The Home Front

Politics, culture, and American life — from the family perspective.

Surrogacy in South Africa


Late last month, a court in South Africa approved a surrogacy agreement. This is not uncommon in itself since South Africa has a statute permitting such agreements. This decision is important because it resulted in a published opinion that gives some insight into the way courts may approach these agreements.

The agreement involved a married same-sex couple who had entered into a surrogacy agreement with an undisclosed egg donor to whom they had been introduced by an online egg-donation agency. The court noted that “the intended surrogate mother had a difficult childhood and may not be as privileged as the commissioning parents.”

In assessing the legal validity of the agreement, the court said South Africa recognizes “the right to have a child through a surrogacy arrangement,” and this is consistent with constitutional protection of “the rights of gays and lesbians to form personal relationships of their choice and to marry and to participate in family life.” The court pointed to a significant shift in the understanding of “family” in South Africa, quoting for instance from an earlier court decision: “These days mothering is also part of a man’s being. The concept of mothering is indicative of a function rather than a ‘persona’ and this function is not necessarily situated in the biological mother. It includes the sensitive attachment which flows from the attention devoted from day to day [attention] to the child’s needs of love, physical care, nutrition, comfort, peace, security, encouragement and support. . . . Today the man has the freedom to reveal and live out the mothering feeling.”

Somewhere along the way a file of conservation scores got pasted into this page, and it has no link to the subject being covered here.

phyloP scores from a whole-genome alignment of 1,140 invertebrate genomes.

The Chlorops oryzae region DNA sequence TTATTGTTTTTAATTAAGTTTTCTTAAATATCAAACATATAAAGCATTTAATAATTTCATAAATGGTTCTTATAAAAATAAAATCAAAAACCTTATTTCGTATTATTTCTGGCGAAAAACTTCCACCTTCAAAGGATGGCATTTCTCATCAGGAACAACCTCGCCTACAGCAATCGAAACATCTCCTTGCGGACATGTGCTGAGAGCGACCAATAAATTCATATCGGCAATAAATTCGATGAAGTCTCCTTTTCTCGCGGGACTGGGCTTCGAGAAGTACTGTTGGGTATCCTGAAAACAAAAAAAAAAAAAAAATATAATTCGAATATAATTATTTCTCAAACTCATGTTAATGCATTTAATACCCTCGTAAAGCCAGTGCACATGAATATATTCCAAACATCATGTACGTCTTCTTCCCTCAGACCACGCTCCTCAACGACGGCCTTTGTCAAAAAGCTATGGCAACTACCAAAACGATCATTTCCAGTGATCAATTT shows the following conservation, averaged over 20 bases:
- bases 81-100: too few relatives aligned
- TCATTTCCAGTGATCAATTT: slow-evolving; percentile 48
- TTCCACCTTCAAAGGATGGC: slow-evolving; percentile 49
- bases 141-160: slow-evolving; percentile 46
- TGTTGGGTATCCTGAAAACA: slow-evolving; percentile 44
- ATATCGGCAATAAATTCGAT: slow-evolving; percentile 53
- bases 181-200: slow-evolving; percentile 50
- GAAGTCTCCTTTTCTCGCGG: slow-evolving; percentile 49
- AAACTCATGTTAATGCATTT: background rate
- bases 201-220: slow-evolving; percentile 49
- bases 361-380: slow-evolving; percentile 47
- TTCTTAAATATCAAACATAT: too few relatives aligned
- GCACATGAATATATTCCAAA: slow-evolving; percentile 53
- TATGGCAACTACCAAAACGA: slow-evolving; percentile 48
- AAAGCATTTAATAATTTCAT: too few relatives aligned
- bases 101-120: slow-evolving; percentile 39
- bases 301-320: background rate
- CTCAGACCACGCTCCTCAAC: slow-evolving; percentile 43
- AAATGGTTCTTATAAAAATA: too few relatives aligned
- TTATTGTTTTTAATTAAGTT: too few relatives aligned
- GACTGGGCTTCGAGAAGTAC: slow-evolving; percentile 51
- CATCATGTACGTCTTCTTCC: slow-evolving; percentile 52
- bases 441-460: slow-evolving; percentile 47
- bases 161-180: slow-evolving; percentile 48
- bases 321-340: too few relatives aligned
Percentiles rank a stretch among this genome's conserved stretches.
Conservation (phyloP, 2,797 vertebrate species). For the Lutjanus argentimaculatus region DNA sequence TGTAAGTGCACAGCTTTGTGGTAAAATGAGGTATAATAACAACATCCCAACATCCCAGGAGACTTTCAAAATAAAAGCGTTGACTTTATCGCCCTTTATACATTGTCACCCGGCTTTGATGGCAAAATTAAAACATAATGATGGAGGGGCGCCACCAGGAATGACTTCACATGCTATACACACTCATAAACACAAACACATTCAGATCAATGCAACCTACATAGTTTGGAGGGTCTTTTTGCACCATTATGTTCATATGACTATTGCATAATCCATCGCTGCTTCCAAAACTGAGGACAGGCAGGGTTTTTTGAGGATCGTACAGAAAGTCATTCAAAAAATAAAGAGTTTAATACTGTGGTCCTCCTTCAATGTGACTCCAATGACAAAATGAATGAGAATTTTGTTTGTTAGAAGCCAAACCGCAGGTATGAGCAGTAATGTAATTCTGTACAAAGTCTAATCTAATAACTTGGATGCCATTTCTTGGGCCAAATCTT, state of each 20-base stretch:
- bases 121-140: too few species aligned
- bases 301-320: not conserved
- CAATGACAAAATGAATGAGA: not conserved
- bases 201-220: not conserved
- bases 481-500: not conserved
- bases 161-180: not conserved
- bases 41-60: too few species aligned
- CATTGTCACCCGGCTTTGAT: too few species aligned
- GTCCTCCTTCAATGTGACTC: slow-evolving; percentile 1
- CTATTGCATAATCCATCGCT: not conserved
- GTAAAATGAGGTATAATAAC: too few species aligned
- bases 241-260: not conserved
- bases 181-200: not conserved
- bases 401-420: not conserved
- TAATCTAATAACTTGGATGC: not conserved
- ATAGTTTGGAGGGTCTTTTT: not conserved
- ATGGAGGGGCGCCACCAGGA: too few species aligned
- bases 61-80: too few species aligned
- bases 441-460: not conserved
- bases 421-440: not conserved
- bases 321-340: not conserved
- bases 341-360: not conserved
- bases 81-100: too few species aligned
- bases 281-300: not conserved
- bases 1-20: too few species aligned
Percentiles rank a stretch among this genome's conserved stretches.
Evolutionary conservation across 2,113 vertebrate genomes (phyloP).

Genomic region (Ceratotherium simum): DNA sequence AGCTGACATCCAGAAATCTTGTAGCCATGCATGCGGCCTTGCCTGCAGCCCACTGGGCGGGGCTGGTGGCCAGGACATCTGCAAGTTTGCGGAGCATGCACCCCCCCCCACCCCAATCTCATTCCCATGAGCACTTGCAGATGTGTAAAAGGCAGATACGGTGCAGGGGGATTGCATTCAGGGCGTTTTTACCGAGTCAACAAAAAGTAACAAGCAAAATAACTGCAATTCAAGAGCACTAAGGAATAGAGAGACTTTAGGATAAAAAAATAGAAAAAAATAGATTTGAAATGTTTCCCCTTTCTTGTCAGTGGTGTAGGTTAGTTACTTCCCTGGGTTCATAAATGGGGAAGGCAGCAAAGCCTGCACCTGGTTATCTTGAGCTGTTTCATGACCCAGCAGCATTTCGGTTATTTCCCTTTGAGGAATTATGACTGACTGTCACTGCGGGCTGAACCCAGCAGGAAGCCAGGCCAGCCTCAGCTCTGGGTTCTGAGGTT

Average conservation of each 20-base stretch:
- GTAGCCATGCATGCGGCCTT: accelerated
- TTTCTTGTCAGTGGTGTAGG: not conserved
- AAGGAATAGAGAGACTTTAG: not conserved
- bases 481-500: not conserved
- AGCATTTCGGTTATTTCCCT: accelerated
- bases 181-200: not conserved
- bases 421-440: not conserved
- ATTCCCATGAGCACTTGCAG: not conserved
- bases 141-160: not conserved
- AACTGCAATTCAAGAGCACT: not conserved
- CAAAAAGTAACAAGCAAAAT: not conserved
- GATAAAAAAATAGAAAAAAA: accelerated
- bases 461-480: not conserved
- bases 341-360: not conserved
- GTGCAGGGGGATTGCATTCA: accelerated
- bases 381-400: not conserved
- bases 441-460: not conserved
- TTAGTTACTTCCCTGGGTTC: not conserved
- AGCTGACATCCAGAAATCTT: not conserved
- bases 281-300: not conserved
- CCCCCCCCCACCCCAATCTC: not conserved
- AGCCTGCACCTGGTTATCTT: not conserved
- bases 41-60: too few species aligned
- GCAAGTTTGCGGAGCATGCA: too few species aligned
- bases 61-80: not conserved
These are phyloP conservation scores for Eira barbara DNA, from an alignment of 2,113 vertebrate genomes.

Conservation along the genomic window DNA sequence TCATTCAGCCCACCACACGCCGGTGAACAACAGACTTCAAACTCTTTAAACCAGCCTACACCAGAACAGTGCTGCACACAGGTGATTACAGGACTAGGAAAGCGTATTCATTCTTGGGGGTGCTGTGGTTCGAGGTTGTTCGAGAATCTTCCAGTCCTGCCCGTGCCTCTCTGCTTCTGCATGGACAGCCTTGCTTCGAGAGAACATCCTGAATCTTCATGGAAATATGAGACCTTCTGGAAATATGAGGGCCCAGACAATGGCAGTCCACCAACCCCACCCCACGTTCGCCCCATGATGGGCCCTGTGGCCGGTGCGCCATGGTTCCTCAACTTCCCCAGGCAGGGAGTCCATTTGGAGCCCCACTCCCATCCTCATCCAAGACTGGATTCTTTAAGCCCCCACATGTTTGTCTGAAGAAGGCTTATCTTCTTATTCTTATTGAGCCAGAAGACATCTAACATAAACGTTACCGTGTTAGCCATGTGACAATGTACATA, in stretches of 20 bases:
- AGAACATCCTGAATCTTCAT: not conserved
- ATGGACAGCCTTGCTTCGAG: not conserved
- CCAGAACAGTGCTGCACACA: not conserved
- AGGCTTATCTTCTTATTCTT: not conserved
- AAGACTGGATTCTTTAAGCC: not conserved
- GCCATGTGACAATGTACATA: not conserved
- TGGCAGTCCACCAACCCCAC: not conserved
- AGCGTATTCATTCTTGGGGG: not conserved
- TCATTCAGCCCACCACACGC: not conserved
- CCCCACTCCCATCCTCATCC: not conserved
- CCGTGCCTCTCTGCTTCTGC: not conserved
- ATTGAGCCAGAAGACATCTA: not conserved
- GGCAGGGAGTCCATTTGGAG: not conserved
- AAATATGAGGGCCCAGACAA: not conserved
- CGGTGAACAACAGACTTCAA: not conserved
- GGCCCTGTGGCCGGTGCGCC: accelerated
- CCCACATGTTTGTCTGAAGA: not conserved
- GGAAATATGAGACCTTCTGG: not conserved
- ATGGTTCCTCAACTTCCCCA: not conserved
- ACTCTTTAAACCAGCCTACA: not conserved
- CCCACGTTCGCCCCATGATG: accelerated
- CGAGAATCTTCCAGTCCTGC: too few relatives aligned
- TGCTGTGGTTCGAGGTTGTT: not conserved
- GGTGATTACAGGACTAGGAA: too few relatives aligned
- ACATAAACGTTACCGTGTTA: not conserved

The court expressed its understanding of the judicial role in surrogacy arrangement as to “ensure that both the formal and the substantive requirements of the [Surrogacy] Act are complied with.” The only difficulty, to the court, was the question of whether the surrogate had been compensated since South African law does not allow for compensation. The court explains that the couple paid 20,400R per year for health insurance, 6,000R per year for life insurance and 20,000R for “Surrogate’s various expenditures.” The court said it would be better to have more specificity in the accounting of expenses, but it did not think this constituted payment that would invalidate the agreement. The court explained that since these kinds of arrangements come to court with all of the parties in agreement (as opposed to an adversarial proceeding), the court has to rely on the good faith of the parties to the agreement.

Despite these concerns with the unspecified expenses, the court concluded the legal requirements for a valid surrogacy agreement had been complied with and validated this agreement.


Sign up for free NRO e-mails today:

Subscribe to National Review